The Secret Adversary was published in 1922 and introduces Tuppence and Tommy, two of Agatha Christie’s beloved recurring characters. The story begins with out-of-work Tuppence and Tommy in a tavern brainstorming ways to make money. It becomes clear the only way to get rich is to hire themselves out to do other people’s dirty work and they decide to advertise their joint venture called, “The Young Adventurers, Ltd.” Little do they know that adventure will seek them out first!
Due to bits of a conversation Tommy overhears in the tavern and casually mentions to Tuppence, the young friends quickly become involved in a British intelligence search for both a missing treaty and a mysterious girl named “Jane Finn”. Along the way, Tuppence and Tommy meet a whole cast of friends and foes, including an American claiming to be Jane Finn’s cousin, a he’s-too-cool-for-school lawyer, a rich and beautiful widow, a French maid named Annette, an imaginative elevator boy named Albert, and a house full of bad guys.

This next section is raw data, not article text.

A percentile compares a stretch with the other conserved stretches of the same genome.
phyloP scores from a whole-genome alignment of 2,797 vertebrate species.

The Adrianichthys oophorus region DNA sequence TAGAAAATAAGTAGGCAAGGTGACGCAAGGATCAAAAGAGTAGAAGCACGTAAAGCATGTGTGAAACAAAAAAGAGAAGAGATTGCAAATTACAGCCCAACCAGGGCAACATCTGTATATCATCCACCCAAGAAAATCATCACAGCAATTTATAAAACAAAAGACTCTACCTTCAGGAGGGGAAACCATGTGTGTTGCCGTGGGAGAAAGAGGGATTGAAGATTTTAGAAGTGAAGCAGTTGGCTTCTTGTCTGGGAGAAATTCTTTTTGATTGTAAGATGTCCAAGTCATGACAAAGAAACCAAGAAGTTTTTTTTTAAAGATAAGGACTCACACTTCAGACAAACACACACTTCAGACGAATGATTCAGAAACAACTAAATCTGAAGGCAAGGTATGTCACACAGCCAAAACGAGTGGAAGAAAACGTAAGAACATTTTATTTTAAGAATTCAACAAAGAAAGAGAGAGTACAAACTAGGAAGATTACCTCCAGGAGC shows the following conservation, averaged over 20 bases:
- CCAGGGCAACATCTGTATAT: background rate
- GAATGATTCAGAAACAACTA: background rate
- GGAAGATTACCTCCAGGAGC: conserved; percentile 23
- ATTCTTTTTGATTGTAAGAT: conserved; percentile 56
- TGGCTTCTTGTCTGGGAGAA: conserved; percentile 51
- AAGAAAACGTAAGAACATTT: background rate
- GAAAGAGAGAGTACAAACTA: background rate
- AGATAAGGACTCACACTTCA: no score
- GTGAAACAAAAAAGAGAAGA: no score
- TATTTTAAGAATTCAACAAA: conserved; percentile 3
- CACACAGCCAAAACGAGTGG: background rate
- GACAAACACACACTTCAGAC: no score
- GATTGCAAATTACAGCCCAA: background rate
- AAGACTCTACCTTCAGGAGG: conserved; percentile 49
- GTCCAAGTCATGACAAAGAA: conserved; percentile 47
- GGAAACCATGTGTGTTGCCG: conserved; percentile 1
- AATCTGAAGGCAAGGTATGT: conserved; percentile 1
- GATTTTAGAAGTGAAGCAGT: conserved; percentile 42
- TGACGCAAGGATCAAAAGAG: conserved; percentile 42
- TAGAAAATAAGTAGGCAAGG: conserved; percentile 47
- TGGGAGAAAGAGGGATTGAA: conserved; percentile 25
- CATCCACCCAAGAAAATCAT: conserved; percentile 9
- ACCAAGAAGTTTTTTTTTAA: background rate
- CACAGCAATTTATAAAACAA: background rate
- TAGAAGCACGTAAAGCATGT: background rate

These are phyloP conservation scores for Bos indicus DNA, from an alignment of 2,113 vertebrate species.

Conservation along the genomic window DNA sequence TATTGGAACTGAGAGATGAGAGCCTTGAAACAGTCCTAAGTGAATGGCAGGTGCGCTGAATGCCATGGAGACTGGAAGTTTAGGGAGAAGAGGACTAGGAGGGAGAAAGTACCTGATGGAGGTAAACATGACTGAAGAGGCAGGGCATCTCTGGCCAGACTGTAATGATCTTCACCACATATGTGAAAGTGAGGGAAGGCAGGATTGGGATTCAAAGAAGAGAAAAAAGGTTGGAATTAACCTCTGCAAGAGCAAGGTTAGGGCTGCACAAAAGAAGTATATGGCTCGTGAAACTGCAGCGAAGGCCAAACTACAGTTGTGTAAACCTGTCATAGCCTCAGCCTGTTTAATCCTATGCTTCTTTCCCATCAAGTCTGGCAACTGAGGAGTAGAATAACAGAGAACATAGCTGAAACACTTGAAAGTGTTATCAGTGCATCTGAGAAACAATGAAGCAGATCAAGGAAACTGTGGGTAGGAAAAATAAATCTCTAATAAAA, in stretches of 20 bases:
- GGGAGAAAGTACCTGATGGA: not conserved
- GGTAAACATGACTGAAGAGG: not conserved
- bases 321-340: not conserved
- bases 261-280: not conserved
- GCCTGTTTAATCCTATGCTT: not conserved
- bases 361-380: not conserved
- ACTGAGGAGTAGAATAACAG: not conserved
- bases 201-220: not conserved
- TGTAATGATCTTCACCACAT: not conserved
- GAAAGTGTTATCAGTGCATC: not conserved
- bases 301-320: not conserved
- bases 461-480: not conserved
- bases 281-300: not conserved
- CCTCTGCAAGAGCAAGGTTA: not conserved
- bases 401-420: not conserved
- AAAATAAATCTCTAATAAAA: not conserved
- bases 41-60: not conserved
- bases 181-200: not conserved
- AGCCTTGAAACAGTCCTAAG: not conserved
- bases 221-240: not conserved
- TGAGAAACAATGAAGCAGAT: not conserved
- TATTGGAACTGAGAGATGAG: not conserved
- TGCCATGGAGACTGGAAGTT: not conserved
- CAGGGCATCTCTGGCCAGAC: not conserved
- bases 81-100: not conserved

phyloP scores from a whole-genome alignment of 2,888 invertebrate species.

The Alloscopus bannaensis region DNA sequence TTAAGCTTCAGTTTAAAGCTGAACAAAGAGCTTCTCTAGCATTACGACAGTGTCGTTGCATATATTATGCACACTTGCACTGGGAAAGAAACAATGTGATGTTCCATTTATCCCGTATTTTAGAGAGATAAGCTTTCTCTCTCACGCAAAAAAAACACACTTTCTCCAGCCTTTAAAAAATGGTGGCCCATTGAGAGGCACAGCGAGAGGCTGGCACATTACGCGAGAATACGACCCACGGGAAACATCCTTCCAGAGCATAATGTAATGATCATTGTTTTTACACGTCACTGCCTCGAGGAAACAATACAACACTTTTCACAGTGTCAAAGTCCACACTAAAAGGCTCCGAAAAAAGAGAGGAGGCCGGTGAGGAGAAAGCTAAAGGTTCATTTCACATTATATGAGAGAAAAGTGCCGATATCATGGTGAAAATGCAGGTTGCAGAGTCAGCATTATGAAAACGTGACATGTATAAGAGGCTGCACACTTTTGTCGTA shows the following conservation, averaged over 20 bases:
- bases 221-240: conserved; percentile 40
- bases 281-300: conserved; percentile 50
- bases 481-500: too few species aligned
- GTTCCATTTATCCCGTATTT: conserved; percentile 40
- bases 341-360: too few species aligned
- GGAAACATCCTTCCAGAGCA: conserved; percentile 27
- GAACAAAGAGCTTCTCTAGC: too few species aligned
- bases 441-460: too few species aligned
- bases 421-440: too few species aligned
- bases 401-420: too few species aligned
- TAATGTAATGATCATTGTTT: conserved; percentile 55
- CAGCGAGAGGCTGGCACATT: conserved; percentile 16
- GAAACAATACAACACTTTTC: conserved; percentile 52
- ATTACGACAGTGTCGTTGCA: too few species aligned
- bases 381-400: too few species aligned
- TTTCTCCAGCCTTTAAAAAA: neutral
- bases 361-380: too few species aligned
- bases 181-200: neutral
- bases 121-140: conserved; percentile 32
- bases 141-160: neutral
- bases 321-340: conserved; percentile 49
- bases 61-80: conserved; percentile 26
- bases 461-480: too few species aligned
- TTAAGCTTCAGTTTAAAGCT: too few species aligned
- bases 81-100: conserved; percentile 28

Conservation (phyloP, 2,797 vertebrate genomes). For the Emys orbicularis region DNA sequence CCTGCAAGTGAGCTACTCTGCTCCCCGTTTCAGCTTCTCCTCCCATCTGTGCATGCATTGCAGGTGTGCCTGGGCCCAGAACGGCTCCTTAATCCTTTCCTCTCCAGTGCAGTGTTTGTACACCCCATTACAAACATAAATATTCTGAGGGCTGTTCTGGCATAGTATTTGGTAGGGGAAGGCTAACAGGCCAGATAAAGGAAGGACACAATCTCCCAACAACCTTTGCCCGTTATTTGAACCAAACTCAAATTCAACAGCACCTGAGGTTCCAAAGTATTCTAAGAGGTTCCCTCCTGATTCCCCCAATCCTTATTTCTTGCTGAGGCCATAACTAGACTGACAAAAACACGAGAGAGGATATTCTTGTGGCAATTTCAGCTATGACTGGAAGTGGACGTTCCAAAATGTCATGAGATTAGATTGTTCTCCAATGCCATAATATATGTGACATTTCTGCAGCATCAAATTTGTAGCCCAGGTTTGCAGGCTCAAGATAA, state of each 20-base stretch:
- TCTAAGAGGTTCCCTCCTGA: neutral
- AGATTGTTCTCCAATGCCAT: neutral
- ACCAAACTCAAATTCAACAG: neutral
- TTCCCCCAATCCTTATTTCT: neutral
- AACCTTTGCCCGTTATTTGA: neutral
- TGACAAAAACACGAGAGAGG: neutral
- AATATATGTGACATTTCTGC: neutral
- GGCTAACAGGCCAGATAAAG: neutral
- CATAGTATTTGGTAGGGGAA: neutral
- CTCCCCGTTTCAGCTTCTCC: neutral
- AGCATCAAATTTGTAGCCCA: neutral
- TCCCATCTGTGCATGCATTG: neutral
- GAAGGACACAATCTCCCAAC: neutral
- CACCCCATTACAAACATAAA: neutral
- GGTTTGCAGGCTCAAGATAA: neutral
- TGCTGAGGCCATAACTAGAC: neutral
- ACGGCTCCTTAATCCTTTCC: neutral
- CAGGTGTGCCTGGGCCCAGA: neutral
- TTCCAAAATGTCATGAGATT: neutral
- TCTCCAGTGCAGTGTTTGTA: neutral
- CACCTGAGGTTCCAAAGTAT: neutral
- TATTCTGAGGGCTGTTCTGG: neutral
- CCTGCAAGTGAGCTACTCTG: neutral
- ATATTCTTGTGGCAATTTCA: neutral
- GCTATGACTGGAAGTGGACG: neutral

What I enjoyed the most about The Secret Adversary was our super cute heroes, Tuppence and Tommy. Right from the start of the story it is obvious the two detectives have a lot of chemistry. It was surprising they didn’t have a romantic history because they both fell into what I felt was a domestic role with each other, as if they were an old married couple. Their cute banter does border on being annoying, but Tuppence and Tommy work well together with their strengths and weaknesses balanced out by the other.
I read a few Agatha Christie novels in my youth and remember enjoying them, but don’t remember the exact book titles or plots. For that reason, I approached The Secret Adversary as if it were my first Christie book. I loved it! If you are able to suspend your disbelief with some of the questionable plot twists and turns, it is fast-paced and entertaining book. I did attempt to solve the mystery alongside The Young Adventurers, but Agatha Christie had me second-guessing and in suspense all the way to the end.